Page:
'One claimant failed to demonstrate that fraud had been committed by the archdiocese, while the other suspected fraud but did not act upon it, according to [U.S. Bankruptcy Court Judge Susan V.] Kelley.'Regarding the other five claims,
'The archdiocese objected to two other claims related to the statute of limitations, noting that given the amount of publicity surrounding clergy sexual abuse since 2002 claimants should have known how much time they had in which to make a claim.The article quotes a December 13th statement from Jerry Topczewski, chief of staff for Archbishop Jerome E. Listecki, which conflates two issues.
'Attorneys will file briefs on those and two other claims in early January in preparation for the Jan. 24 hearing. Among questions that will need to be answered at that time are what are the legal standards for those claims and do those standards apply here. Another claim that will be considered that day is subject to discovery, i.e., disclosure of documents relevant to the case.'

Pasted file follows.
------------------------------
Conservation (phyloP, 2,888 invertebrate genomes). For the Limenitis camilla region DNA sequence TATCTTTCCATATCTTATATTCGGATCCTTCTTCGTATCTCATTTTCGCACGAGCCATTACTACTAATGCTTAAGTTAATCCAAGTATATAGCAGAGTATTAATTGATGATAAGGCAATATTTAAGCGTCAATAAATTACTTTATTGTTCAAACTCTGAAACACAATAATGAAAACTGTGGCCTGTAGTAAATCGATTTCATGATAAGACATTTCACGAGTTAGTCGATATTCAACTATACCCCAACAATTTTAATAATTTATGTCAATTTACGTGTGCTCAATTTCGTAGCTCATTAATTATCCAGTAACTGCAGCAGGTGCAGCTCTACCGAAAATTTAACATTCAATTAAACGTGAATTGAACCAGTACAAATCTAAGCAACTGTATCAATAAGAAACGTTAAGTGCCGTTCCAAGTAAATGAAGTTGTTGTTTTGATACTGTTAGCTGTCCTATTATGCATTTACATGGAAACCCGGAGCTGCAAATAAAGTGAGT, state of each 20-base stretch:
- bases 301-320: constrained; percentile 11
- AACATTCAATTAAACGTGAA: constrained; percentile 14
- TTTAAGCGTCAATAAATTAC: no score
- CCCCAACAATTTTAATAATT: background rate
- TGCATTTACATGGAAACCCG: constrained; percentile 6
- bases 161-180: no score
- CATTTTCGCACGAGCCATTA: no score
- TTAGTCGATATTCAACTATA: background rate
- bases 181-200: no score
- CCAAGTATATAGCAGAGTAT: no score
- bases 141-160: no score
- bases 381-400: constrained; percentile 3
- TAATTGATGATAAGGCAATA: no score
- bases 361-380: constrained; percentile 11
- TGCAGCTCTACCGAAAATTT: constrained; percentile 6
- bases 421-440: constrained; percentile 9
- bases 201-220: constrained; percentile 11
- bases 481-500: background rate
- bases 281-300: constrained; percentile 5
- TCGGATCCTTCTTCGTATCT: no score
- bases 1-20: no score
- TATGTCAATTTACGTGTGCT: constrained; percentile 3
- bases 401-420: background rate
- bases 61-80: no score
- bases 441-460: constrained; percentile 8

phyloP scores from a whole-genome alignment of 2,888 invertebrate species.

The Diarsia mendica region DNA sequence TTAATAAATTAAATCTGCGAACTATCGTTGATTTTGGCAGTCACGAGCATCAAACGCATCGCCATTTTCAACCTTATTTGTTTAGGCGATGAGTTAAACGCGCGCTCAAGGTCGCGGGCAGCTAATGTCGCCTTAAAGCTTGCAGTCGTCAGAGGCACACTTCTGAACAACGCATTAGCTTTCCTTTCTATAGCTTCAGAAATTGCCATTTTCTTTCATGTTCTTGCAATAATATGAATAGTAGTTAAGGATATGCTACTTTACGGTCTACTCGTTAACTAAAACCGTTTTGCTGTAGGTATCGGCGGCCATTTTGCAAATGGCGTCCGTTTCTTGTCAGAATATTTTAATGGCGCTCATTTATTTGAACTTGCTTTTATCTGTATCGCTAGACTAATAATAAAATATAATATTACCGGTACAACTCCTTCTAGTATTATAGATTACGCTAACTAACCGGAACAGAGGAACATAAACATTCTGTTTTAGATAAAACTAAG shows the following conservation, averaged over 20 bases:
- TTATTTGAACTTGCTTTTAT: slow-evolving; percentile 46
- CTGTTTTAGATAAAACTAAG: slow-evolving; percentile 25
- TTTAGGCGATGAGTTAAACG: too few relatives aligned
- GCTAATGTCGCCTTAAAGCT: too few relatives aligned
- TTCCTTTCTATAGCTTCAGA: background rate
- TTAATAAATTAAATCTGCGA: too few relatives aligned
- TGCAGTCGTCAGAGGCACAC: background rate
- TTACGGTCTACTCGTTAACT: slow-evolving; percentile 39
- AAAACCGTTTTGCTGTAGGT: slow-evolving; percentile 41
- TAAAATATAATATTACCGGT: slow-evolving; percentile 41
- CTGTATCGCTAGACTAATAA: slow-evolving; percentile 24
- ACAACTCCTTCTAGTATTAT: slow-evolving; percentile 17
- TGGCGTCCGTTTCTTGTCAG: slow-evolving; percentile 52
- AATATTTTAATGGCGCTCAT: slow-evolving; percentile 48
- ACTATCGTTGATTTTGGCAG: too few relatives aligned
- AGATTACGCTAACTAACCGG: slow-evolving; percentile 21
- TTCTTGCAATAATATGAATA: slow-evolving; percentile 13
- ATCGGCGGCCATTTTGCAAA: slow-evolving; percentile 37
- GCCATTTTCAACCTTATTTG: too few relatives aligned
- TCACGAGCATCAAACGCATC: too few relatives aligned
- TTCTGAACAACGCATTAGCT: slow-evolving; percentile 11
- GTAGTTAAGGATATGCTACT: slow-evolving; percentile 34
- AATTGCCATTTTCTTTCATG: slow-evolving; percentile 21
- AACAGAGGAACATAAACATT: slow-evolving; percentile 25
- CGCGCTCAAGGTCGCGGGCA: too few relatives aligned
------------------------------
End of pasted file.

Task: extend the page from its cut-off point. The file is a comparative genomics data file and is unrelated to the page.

'...the issue before the court is whether the archdiocese perpetrated a fraud. It did not and the only way to reach a resolution in the Chapter 11 is to have a definitive answer on the number of eligible claims.'Not only is the issue before the court often not the merits of claims of fraud, but that is because our Archdiocese tries to defeat claims on other grounds whenever possible so that the court does not reach the issue of 'whether the archdiocese perpetrated a fraud.'